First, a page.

Kind of waiting for it every month… USDA WASDE report: “today could be the greatest day of our lives”… Or not! Usual same kind of feeling, expectations are high but nonevent is likely. It will really be up to the US exports, wheat and corn will have to be cut at some point, there is absolutely no doubt about it. Whether it’s happing now or in a couple of month is another story… And export inspections clearly pointed the problem.

 

Export inspections were released yesterday indeed. For wheat there’s only 16 weeks to go until the end of the marketing year, in other words, 69.23% of the year have elapsed, and with 398kT of exports last week, wheat has now reached 63.23% of the USDA’s target. There’s some delay, 1.3MT behind the required pace and extrapolating the lag would lead to a 1.9MT delay at the end of the season. There’s really a need to cut the exports, 1MT would probably be conservative. Wheat needs to average 500.4kT per week now. For corn and soybeans, 30 weeks remaining, 42.30% of the year has elapsed and corn is at 28.72% of the target with the 439kT last week and Soybeans at 73.92% with the good 1.173MT of this week. Problem is obvious on corn where it’s basically 5.8MT behind! Should the lag continue, it could reach 8MT at the end of the year. If it’s unlikely to go to that extreme, situation us really worrying and corn need to average more than 1MT per week now until the end of the season. It won’t happen, USDA need to bring the export down but in a bid to smooth the data, let’s bet we won’t evens see exports cut by 2.5MT… Soybeans are in a more comfortable and need to average only 399.9kT per week until the end of the season. Let’s keep an eye on Chines cancellations, this kind of things can happen…

 

There’s nothing to expect on the world balance sheet for wheat. Three main data to monitor: US wheat exports obviously, India and Australia production. A bit of export and consumption adjustment here and there but nothing major. Disregarding US exports, ending stocks should decrease slightly. For Corn, also uncertainty about US exportations and disregarding this, no major change expected on ending stocks (expected marginally down). South American production could be revised down marginally.  As per soybeans, Brazil production could be decreased to go below 100MT. Let’s keep an eye on South American exports as well, especially Argentina. Overall ending stocks should be down slightly (but once again this will be up if US exports are decreased, soybeans are the less urgent though).

 

So all of these is a bit of rambling as it will be subject indeed to USDA’s decision on US exports which would be the actual driver of ending stocks move (up). And if there’s any surprise, it will come from there. So it’s like tossing a coin, analyst are really split over this, between the actual need of downgrade and the usual suspicion of data smoothing…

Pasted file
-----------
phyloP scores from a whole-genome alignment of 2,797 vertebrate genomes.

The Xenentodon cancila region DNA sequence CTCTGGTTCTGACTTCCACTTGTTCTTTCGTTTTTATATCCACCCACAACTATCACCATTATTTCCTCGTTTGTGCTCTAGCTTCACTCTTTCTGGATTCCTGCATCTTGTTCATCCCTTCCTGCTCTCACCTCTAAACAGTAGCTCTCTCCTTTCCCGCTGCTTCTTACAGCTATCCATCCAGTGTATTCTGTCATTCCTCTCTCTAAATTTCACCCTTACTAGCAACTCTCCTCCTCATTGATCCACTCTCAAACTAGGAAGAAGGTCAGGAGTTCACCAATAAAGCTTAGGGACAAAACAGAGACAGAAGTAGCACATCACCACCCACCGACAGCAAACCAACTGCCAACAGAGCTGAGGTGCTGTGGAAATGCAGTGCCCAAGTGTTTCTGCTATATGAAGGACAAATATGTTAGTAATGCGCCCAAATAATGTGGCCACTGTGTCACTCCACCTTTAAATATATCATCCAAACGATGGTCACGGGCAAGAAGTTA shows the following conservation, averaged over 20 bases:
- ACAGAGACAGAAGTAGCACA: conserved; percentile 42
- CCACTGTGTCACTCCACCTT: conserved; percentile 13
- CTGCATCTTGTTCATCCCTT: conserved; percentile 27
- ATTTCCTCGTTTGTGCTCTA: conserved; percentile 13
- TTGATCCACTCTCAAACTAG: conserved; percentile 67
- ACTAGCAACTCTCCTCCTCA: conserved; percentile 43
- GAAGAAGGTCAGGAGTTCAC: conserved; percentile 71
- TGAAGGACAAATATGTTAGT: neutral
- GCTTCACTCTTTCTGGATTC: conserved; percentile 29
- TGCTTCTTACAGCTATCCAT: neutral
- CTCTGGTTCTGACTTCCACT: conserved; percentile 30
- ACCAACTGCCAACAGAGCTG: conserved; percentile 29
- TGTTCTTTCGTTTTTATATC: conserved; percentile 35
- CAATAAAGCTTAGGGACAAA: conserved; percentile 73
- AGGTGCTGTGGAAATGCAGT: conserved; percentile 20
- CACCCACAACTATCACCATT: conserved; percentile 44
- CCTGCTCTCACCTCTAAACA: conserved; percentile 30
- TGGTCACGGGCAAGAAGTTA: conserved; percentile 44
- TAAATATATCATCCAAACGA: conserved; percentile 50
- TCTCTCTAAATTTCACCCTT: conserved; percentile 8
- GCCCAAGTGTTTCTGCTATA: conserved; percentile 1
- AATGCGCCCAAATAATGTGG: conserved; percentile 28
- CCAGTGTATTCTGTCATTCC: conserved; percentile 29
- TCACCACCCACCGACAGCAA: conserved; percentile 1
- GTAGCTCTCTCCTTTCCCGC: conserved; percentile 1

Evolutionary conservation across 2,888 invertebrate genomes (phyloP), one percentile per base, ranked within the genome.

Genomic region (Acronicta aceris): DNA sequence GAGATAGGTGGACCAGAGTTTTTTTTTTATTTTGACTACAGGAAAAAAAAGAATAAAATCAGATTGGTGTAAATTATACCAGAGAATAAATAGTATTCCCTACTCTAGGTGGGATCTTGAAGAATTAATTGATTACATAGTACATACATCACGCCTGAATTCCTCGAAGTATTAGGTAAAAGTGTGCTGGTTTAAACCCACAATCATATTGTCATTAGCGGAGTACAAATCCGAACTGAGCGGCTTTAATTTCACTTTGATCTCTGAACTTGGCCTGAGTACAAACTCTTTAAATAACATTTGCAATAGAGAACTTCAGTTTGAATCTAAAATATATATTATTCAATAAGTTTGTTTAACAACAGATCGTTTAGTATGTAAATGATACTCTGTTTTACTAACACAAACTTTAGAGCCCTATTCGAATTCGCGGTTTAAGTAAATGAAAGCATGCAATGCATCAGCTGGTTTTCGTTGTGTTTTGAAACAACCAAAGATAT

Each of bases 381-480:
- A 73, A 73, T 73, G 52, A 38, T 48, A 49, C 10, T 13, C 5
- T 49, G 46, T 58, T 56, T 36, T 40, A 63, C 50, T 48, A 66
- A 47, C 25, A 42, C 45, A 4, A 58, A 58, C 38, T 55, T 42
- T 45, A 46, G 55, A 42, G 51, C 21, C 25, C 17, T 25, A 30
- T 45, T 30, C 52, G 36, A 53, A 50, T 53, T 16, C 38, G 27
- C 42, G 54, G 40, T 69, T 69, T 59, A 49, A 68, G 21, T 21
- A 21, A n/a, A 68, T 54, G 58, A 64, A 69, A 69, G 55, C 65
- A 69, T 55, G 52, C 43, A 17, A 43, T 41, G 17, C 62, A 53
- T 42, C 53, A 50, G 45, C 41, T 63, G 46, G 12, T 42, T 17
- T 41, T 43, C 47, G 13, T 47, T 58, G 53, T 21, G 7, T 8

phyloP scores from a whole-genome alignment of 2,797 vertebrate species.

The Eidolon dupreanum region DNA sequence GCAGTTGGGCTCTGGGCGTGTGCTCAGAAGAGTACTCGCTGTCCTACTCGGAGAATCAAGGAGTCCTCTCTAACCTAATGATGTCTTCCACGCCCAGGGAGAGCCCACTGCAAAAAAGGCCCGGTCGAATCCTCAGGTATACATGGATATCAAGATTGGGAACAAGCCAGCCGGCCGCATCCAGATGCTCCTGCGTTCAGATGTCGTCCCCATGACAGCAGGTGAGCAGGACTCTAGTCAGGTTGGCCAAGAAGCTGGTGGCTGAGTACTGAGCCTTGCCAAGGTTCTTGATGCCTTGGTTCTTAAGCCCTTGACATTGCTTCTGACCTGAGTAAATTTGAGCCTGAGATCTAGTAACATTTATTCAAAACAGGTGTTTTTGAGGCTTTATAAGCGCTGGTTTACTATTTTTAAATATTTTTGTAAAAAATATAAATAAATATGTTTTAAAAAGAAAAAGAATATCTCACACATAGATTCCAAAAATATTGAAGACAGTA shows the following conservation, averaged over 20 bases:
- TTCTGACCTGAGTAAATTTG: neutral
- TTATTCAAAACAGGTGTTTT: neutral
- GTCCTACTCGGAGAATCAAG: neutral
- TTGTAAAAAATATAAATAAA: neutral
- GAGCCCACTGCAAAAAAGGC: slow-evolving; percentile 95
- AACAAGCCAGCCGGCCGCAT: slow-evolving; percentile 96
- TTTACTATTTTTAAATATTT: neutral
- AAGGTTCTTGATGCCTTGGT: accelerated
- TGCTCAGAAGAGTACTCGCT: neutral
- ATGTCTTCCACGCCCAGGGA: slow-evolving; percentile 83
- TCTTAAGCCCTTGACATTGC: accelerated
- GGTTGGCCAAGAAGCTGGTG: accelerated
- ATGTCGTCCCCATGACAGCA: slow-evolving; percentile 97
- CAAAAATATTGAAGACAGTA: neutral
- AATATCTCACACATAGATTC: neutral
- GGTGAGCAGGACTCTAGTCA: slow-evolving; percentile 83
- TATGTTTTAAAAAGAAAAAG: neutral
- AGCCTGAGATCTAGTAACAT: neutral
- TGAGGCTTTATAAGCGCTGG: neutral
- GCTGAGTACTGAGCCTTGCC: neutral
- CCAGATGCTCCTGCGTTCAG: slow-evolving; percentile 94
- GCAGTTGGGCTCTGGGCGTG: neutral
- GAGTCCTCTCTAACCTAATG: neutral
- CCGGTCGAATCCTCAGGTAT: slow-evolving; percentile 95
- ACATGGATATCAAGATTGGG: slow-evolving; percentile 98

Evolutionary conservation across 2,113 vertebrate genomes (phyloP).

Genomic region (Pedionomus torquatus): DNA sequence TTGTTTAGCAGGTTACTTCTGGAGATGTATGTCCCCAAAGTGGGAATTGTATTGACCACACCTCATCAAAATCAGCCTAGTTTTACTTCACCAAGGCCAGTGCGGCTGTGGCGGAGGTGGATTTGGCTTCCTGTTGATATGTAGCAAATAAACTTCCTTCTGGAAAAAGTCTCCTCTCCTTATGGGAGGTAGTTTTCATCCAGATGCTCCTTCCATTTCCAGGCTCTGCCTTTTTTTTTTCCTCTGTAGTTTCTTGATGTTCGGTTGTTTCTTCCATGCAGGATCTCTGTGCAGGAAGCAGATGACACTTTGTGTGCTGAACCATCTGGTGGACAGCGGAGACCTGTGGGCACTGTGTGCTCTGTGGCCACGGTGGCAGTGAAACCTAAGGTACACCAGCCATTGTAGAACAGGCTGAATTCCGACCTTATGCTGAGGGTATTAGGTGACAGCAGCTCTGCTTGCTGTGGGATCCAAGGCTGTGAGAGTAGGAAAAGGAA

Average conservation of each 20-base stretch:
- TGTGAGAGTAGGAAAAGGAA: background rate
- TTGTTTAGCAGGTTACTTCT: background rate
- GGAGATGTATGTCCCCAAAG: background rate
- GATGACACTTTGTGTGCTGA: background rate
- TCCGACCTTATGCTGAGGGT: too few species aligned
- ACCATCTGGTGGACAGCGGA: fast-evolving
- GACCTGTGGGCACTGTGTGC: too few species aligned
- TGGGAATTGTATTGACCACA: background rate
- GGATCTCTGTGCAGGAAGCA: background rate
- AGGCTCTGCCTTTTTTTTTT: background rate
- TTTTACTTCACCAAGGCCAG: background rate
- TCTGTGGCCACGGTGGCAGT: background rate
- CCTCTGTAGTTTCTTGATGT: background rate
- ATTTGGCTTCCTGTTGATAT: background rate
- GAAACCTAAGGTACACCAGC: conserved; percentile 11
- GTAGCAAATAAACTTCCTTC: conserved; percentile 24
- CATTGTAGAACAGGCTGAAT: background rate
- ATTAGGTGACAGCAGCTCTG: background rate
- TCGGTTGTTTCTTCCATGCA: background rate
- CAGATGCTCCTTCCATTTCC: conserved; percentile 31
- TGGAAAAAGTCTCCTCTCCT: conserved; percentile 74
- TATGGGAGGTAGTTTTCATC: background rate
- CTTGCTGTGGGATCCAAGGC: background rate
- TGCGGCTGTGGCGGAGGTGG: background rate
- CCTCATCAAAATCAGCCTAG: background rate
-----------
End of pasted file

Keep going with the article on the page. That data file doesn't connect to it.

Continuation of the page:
Back to the markets, the week started under pressure with Wheat leading the way down. Asia is away celebrating the year of the Fire Monkey and South America is carnivaling in Rio, so quiet market overall. Funds seems to bet on an export surprise and they were on the sell side:  They sold 11,000 Corn, 6,000 Wheat and 5,000 Soybeans. MATIF is even more depressed and is awaiting for the next GASC tender. Current levels are pretty low and it seems to find some bids, especially on the trade side.

 

Night session is sideways, up on the soy complex following rally in palm oil, still down on corn one cents or two and marginally up on wheat. MATIF is expected mostly flat.

 

EURUSD still on the 1.11’s. Despite the investor confidence down more than expected (Sentix to 6.0). The market is more driven by fears on the US growth rather than the situation in Europe (not much better). Gartman was pointing the fact the Restaurant Performance Index is collapsing (ie. nobody is going to restaurant anymore) which is usually a bad sign for the economy. German Industrial Production is down today -1.2%, putting a bit of pressure this morning on EURUSD though.

 

On Freight, same story everyday… Baltic Dry Index BADI is digging and digging,… To 293, fresh historical low as yesterday – and many days before – were historical lows, and is now down -38.70% YTD. Financial markets are a bit back in the doom and gloom mood. Down yesterday in the US, down again in Asia this morning with notably the Nikkei down -5%. Crude oil is back with a $30 handle and Gold is growing slowly towards 1,200 USD per ounce… Is Kondratieff winter on?

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